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Ending female genital mutilation

Female genital mutilation/cutting (FGM/C) is a practice that involves the partial or complete removal of the female genitalia for non-medical reasons. Worldwide, more than 200 million women have undergone FGM/C and more than 3 million women are currently at risk. Ngianga-Bakwin Kandala, Professor of Biostatistics at Northumbria University, has spent much of his two-decade-long career analysing data to address maternal and child health problems in Africa and to decrease health-related inequalities. He is now leveraging his expertise in using Bayesian statistical methods to eradicate FGM/C.

Key to Professor Kandala’s work has been collaboration with global non-profit organisations, including the United Nations (UN), World Health Organisation, UNICEF and DfID, the UK’s Department for International Development. One major project, launched in 2015, seeks to quantify the global burden of FGM/C in 27 countries across Africa and the Middle East, and involves UK Aid Direct, a £150m programme, and the Population Council, which conducts research in more than 50 countries worldwide. In a more recent and related project, Professor Kandala received £350,000 from the Population Council to analyse data from Kenya, Nigeria and Senegal to explore how FGM/C affects girls aged 0 to 14, and to examine if factors such as income and education of the girls’ mothers have an impact on its prevalence.

Importantly, Professor Kandala’s research is providing non-profit organisations with a sustained body of evidence for informing and influencing policy. For example, the UNFPA-UNICEF joint programme on FGM is using his work in Kenya, and the other 17 priority countries, to help with FGM/C targeted interventions in high risk groups.

Professor Kandala is also helping these institutions make more effective decisions on how to deploy resources. An example of this is where he contributed to refining the UN’s estimates of the numbers of girls at risk of FGM/C, using the one-of-a-kind Bayesian geo-additive statistical model he developed at Northumbria University. Through this, he has identified hotspots where the practice is widespread, and is helping to mobilise investments to ensure they are targeted at areas where the UN can benefit the greatest number of people.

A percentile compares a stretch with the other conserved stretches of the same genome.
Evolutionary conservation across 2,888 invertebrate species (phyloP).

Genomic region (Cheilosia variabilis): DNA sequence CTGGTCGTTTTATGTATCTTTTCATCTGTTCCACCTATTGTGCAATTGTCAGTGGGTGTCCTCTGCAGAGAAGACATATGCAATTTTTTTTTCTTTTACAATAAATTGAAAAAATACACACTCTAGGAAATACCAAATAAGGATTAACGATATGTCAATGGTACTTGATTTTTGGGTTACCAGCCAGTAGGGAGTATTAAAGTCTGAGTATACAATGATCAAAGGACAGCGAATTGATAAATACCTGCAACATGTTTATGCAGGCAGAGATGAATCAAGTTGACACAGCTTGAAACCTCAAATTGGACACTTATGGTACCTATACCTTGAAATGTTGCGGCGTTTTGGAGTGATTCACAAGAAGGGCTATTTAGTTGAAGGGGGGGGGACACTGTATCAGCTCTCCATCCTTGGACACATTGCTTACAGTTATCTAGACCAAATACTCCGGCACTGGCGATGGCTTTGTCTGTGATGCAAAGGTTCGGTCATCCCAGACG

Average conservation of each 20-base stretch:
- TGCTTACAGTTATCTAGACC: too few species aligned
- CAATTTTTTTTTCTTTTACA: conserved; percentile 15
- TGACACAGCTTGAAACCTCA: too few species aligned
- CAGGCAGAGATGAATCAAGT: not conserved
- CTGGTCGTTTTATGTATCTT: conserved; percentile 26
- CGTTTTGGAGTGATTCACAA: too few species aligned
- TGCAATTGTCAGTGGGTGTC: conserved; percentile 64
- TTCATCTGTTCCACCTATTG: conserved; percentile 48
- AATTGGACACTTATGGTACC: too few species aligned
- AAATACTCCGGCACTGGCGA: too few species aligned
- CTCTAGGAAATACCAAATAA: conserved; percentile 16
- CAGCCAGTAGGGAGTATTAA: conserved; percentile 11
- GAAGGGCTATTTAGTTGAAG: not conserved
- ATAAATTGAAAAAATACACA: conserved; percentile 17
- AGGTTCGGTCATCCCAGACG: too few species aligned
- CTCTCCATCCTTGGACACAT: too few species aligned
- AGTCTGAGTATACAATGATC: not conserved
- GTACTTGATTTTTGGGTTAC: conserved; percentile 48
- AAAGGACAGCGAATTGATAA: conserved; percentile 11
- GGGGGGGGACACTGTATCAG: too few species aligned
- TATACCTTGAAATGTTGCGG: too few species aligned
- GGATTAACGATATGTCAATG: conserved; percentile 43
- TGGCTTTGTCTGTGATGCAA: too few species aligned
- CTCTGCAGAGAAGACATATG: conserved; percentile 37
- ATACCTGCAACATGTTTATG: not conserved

A strong believer in the positive impact of education, Professor Kandala has been sharing his statistical knowledge through teaching. Not only has he trained UN staffers on methodologies to analyse FGM/C datasets to glean more actionable findings, he is also developing the Sub-Saharan Africa Consortium for Advanced Biostatistics (SSACAB) Training Programme. Its goal is to create research nodes of excellence to grow a biostatistical network to nurture researchers with advanced skills and expertise.

Professor Kandala is committed to raising awareness of FGM/C both among the general public and the academic community. In 2017, he presented his research at the Global Consultations on the Joint UNFPA-UNICEF Female Genital Mutilation/Cutting (FGM/C): Accelerate Change conference in Uganda. He also spoke at the UN Population Fund, Experts Group Meeting on Costing UNFPA Contributions to Female Genital Mutilation Elimination, in New York. In February 2018, he made his FGM/C research results publically available to mark UN’s the International Day of Zero Tolerance for Female Genital Mutilation.

Already making significant inroads through improved analysis of data, Professor Kandala is looking to broaden the impact of his research by talking to the people affected by FGM/C. Working directly with members of under-served communities to better understand the environmental, social and cultural reasons behind the continued practice of FGM/C will give Professor Kandala the necessary tools to help create tailored behavioural programmes to end FGM/C forever.

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